By Bailey Wright
MERIDEN — Hubbard Park’s illustrious daffodils have begun to sprout, providing an early sign of spring and warmer weather. Temperatures on Wednesday are expected to reach 65 degrees – which would be a record high for Feb. 21. The current record of 63 degrees was set in 1930, according to Gary Lessor, meteorologist with the Weather Center at Western Connecticut State University.
Daffodils typically begin to sprout in early April and bloom by the end of the month. In 2016, a mild winter meant the daffodils at Hubbard Park bloomed early and did not remain in bloom for the annual Daffodil Festival in late April.
Hubbard Park has long been known for its approximately 600,000 yellow daffodils. The 40th annual Daffodil Festival will be held on April 28 and 29.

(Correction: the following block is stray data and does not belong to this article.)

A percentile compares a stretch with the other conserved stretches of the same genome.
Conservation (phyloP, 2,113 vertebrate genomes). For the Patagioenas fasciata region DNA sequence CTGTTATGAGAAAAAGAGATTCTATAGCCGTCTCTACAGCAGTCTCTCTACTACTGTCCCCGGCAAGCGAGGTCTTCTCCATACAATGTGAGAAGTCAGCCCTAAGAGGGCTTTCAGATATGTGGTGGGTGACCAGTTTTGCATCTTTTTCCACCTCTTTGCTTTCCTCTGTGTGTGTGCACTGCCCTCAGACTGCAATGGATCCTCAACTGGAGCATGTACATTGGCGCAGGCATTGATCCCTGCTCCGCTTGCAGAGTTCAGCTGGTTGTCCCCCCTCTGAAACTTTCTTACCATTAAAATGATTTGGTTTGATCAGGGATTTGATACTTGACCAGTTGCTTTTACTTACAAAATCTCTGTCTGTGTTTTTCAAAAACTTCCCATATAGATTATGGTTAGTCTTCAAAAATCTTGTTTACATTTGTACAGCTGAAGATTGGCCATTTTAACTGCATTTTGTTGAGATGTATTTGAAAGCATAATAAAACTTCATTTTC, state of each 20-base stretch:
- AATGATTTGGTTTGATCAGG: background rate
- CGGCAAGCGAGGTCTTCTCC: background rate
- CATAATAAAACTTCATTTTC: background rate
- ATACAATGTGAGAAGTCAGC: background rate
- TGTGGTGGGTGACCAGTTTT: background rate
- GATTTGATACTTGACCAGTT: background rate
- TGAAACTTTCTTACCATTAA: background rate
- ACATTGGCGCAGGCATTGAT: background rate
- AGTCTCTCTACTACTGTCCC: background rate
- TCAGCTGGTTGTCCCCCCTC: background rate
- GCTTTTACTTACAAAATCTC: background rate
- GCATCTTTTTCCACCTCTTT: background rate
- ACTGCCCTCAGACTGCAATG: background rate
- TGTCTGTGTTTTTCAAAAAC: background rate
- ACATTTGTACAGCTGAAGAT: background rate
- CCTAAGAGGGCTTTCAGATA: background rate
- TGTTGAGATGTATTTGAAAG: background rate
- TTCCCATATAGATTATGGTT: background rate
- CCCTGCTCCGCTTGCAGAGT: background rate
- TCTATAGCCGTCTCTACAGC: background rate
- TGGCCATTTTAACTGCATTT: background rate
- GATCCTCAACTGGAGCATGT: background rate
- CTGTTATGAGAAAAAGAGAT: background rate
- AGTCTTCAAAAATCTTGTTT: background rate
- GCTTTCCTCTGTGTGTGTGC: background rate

Lessor said it’s normal for the daffodils “to germinate once you get a warm period during the winter season when the ground begins to warm.” The beginning of March is expected to bring above normal temperatures, but temperatures are expected to drop to below normal at the end of the month.
Daffodils are a spring bulb and will usually start sprouting in late winter and early spring. Even if there is a frost after they’ve begun to pop up, the flowers are typically not damaged, according to Longfield Gardens in New Jersey.
Extreme cold and drying winds may cause the tips of the daffodil leaves to turn brown, but as long as the flower buds stay below ground, they are protected and will continue to grow, according to Longfield Gardens.